The canoe was upside down, floating toward the river bend. Hoping their paddles weren’t too far behind, two women climbed the river bank. If they cut across the field, they might be able to intercept their belongings downstream. In their sloshing shoes, bulky life vests hindering their movements, they pulled up on the long grasses and small bushes, hurrying while slipping on the loose dirt of the embankment. We looked back down at our canoe, still safely on shore, as our anxiety grew. We double-checked the knots securing our dry bags, pushed our canoes off the beach into the warm Colorado River, and climbed in as our guides had instructed, wondering how already two canoes in our group had overturned.
Ron and I were among the “more experienced” canoers, having last gone out about 35 years ago. Ron had also canoed a few times when he was growing up, and therefore was assigned the captain’s position in back, to shout out commands to me ensuring we stayed afloat. And so we set off, passing yet another overturned canoe, the guides getting everyone back on board. About 100 yards downstream, the other students were gathering around our geology instructor’s boat, grasping the shore grasses, canoes facing upstream as we had been taught, proud to have made it this far. The first wayward canoe was captured successfully.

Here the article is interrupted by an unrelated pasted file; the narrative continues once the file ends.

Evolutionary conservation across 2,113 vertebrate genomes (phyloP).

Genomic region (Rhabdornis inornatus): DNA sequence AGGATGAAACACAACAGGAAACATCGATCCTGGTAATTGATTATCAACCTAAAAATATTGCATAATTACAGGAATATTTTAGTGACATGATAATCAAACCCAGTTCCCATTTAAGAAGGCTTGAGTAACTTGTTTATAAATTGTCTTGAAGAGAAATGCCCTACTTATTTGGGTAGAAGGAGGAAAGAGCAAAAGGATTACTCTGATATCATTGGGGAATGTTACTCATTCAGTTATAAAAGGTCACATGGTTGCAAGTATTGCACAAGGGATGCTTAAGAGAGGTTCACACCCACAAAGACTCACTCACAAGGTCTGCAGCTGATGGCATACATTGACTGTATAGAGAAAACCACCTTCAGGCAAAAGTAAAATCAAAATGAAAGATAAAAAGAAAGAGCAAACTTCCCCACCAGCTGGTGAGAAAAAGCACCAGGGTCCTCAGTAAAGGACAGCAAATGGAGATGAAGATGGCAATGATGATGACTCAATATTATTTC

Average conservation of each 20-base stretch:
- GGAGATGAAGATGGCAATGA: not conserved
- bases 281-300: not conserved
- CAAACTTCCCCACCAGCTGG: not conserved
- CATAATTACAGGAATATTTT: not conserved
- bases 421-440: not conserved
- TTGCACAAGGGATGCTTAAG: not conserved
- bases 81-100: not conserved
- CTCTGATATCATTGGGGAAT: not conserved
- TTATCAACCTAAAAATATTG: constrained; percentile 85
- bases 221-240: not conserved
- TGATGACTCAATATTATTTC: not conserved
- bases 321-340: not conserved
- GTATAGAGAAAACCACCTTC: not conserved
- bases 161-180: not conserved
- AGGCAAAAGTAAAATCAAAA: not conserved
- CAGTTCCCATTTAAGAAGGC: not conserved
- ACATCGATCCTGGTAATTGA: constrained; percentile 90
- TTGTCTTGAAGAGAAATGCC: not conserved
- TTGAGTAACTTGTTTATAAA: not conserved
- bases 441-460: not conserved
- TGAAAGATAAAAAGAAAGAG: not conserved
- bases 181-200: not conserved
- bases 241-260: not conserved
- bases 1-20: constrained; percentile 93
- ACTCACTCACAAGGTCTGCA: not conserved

We own stacks of books collected on our travels, on paleontology, on anthropology and archeology. We read books on local geology on road trips, stopping to look at faults, layering of formations, synclines, and we excitedly recognize these same things when we hike, deriving wonder from the glimpses of tectonic forces. We have learned that Colorado started out as just an outline in the sea 1.75 billion years ago, just an anticipation of where land would eventually be shoved onto the earliest land mass. At that time, our continent consisted of most of Montana, Wyoming, Utah and the Dakotas attached to the better part of Canada. Island arcs periodically slammed into the little continent from various sides, adding more real estate and forming the lowest layer of rocks under the Colorado Plateau. Continents crashed into each other, then broke apart. Life began on our planet. Colorado moved from the equator north, sometimes above water, sometimes not. The Ancestral Rockies rose, then eroded away. All of this was before the dinosaurs. Land smashing into land causes folds in the rocks, and mountains to be raised up. Other rocks collapse. The rocks high up weather, sediments cover up earlier layers of sediments. The segment of Colorado River we would travel on this day, the grand finale to our geology class, showed layering, volcanoes, and who knew what else. We were excited to get going. Mostly.